Chef Gary Fishwick is kneading a soft lump of bright green sourdough on a demonstration table at the Manly Art Gallery.
Above him hang quirky shapes of dried seaweed and small plastic bags of water, part of the Manly Seaweed Forests Festival currently on show at the gallery.
Their reflections on the surrounding white walls feel like ghostly mobile apparitions.
Fishwick, who is head chef at Terrara House, Jervis Bay, on the NSW south coast, is showing us one of the ways powdered seaweed can be added to regular daily foods.
He adds the bright green powder gradually by hand to the dough, continuing to knead it.
“It comes from a unique Australian green seaweed called Number 84 (Ulva sp.84),” he tells us.
“It’s like a sea lettuce and is farmed in the Shoalhaven,” he says.
“You’ll notice hints of truffle and garlic when you smell it.”
He passes the green powder around so we can all have a sniff. An overwhelming memory of Spirulina floods my nostril.
Together with the entrepreneurial marine ecologist Dr Pia Winberg, he also works at Phyco Health creating new seaweed creations and assisting in food production.
Listening to a panel of scientists later in the day, I discovered that Pia had set up a seaweed farm in 2015 near Nowra on the NSW south coast and founded Phyco Health, specifically for seaweed product development, and another company, Venus Shell Systems for seaweed product development.
On the panel, hosted by journalist Joanna Saville, were Uncle Ken Jones, a Boandik Elder from South Australia, Zoe Brittain, an environmental anthropologist and PhD student at Deakin University, Warrnambool, Dr Libby Swanepoel, senior lecturer in nutrition and dietetics at the University of the Sunshine Coast and chef Gary Fishwick.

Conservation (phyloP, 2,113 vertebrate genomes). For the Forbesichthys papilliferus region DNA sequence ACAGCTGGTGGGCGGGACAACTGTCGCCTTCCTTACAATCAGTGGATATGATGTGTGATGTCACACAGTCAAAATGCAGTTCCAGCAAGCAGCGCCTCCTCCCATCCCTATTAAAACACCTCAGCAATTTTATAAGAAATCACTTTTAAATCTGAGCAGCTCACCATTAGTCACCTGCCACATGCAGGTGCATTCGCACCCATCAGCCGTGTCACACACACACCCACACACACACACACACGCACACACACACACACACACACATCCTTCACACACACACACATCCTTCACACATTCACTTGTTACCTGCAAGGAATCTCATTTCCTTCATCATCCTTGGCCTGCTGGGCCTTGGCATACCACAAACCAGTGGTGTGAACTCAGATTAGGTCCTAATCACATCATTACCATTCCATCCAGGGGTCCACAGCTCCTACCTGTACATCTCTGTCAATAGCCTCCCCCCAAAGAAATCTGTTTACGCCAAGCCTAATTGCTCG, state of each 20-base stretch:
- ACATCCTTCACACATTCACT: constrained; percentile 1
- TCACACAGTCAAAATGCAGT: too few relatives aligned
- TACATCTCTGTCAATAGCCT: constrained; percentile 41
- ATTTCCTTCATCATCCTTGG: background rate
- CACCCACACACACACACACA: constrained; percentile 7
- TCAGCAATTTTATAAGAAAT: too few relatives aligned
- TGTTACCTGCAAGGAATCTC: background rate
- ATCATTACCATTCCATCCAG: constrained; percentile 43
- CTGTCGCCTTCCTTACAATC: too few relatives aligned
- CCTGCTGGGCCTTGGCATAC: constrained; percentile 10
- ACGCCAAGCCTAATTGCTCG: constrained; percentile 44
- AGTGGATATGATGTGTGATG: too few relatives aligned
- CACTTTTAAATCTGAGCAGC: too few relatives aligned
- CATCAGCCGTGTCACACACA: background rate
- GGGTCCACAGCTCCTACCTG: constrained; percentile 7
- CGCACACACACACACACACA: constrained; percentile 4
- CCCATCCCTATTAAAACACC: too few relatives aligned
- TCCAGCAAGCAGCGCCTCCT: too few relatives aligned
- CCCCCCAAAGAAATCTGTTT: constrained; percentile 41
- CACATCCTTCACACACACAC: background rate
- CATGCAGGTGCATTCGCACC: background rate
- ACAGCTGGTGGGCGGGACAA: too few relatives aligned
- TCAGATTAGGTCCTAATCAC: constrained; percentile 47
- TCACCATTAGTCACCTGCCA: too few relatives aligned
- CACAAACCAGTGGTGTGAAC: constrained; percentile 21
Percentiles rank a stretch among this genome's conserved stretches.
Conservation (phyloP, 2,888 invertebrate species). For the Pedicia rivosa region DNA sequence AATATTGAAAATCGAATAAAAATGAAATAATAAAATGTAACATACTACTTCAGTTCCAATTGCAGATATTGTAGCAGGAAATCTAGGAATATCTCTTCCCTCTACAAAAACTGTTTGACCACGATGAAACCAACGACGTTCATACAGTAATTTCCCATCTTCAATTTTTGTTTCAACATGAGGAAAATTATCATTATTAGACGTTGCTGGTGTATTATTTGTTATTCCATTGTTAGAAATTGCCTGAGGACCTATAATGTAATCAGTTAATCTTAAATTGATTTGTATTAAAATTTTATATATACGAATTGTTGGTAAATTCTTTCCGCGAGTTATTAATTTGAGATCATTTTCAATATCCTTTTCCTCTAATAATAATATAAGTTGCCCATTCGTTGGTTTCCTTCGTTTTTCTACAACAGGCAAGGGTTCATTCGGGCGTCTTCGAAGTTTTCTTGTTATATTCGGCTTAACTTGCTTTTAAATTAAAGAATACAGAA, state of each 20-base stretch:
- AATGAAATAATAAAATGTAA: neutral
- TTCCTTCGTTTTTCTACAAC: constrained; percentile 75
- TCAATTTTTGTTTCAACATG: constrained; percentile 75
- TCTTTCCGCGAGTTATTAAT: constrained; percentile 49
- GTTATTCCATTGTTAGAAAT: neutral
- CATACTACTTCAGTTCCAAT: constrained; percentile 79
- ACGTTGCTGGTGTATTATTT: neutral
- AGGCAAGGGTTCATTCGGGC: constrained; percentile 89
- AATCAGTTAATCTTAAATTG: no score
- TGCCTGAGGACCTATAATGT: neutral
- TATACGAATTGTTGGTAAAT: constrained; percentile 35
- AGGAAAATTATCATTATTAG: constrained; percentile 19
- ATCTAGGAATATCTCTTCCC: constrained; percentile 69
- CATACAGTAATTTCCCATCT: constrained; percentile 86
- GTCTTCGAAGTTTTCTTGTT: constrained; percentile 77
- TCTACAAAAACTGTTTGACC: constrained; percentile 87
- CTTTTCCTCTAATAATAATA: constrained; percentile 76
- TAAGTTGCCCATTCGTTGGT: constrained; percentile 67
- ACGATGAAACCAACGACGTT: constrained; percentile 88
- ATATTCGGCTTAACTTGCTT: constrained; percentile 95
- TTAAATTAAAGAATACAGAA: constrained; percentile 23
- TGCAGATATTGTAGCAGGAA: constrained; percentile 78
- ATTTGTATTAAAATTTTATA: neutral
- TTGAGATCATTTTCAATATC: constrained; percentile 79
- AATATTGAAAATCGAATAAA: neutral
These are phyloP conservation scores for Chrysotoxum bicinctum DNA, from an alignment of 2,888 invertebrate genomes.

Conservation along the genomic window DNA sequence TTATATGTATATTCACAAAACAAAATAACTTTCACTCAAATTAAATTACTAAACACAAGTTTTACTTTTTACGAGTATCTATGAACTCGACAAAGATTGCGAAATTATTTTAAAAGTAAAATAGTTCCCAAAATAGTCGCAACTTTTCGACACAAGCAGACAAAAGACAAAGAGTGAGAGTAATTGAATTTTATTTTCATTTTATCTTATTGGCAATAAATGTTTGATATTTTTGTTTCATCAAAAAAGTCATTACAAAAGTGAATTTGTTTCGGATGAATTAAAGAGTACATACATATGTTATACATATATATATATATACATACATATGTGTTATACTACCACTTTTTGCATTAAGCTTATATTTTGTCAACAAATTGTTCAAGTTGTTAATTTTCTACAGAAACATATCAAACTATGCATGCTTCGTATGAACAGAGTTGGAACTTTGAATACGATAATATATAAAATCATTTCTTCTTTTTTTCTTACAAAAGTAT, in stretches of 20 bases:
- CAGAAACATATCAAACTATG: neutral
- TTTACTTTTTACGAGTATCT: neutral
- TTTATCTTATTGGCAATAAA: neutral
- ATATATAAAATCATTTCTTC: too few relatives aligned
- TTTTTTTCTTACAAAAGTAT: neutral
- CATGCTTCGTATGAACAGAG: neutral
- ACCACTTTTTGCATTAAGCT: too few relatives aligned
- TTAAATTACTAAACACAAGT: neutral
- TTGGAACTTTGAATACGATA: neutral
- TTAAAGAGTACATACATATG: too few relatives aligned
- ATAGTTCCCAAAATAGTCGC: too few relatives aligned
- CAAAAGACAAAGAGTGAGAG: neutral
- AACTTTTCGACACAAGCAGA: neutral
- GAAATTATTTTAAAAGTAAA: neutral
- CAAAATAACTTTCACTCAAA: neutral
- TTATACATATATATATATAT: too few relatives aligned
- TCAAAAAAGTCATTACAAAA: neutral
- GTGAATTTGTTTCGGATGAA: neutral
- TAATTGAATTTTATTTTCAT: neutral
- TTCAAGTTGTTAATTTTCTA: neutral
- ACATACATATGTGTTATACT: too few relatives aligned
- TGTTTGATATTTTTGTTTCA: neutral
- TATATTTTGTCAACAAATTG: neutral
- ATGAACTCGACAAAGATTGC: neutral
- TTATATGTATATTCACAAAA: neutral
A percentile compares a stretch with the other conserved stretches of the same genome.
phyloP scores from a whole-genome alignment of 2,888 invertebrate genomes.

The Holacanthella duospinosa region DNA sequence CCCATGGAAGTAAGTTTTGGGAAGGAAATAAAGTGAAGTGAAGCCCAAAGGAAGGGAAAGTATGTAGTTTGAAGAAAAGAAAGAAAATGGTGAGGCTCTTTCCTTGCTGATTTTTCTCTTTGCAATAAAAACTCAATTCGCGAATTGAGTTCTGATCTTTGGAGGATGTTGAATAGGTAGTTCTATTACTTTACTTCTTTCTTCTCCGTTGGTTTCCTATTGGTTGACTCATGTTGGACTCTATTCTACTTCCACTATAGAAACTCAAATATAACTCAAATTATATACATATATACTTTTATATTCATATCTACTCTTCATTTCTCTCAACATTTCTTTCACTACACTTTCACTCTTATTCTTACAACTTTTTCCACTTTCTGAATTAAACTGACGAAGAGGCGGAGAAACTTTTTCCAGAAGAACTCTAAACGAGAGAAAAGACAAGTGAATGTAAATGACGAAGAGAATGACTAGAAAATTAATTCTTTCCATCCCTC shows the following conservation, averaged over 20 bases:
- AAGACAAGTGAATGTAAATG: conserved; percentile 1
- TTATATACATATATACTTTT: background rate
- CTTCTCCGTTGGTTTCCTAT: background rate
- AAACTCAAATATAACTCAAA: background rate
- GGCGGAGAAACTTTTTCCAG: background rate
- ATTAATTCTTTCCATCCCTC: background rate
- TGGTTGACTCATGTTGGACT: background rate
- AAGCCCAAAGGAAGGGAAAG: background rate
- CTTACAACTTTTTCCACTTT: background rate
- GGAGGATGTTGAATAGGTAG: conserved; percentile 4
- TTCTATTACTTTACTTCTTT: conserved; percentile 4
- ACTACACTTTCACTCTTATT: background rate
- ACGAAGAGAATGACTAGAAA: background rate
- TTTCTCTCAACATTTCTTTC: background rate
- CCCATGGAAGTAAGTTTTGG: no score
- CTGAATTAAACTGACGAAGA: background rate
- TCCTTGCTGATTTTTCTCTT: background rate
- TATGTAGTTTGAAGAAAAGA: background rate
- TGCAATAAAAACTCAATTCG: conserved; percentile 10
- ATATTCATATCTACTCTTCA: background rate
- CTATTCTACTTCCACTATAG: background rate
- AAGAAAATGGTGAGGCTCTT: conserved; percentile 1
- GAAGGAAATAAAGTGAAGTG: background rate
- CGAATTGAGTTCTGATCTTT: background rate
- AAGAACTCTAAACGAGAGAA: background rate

While listening to the speakers, I snacked on a packet of Phyco Bites, small muesli-style bars made with Phycotein seaweed pellets, rice malt syrup, macadamias, cranberries, sesame seeds, sunflower seeds, pepitas, coconut flakes and tahini. Yummy.
“Australia has the highest species diversity of seaweed in the world along the Great Southern Reef,” said Pia.
“We consume only a few yet each one offers a variety of different nutrients often lacking in Australian vegetables such as iodine, iron and zinc”.
The smell of Gary Fishwick’s flatbreads, spread with soft goats feta, garlic, olive oil and a mix of fresh herbs from his kitchen garden, wafted through the room while we listened. He’d cut the lightly charred discs into triangles and they were handed out on bamboo plates to everyone in the audience.
I scoffed mine down. Like the Phyco Bites, they were both delicious and nutritious.
But seaweed is not just beneficial for our health. It’s also beneficial for our planet. At a panel held earlier in the day, environmental expert Professor Tim Flannery spoke of seaweed as being a great source of hope.
“After the failure of the UN Climate Change conference in Copenhagen in 2009, I realised we had fewer options for drawing down carbon,” he said.
“That’s when I started looking at seaweed. There’s more genetic diversity (14,000 recorded species) in seaweed than in land based plants.
He pointed out that 70% of the earth is covered with water and that seaweed photosynthesis draws down carbon and emits oxygen.
“There are 660 marine canyons in the ocean. Seaweed drifts into these and takes carbon with it.”
Alongside Flannery on the panel were Sahira Bell, a PhD student from Western Australia who is studying the effect of marine heatwaves on our collapsing golden kelp forest systems; Oscar McMahon, founder and director of Young Henry in Newtown, Sydney, who plans to be the first brewery in the world to emit oxygen, not carbon; and Sam Elsom, Asparagopsis seaweed farmer and environmentalist, whose seaweed aquaculture farm is the first of its kind in Australia.
Sahira Bell’s mantra summed it up: “people protect what they love, and love what they understand.”
“This is the year to act,” said Flannery.
“Australia is running well behind. The Americans, Europeans and Chinese understand that.”
He quoted David Attenborough from Life on Earth:
“What we need to do now is let the earth heal. We’ve upset the balance.”
A stroll around the gallery reveals a stunning Seaweed Arboretum with botanical art installations by artists Jennifer Turpin and Michaelie Crawford called Forest, Flora and Float.
Different varieties of seaweed were pressed, dried and sculpted while still wet, then mounted in acrylic boxes and the results are exquisite.
Don’t miss it.
It’s on at Manly Art Gallery & Museum, West Esplanade, Manly, Australia until May 9th.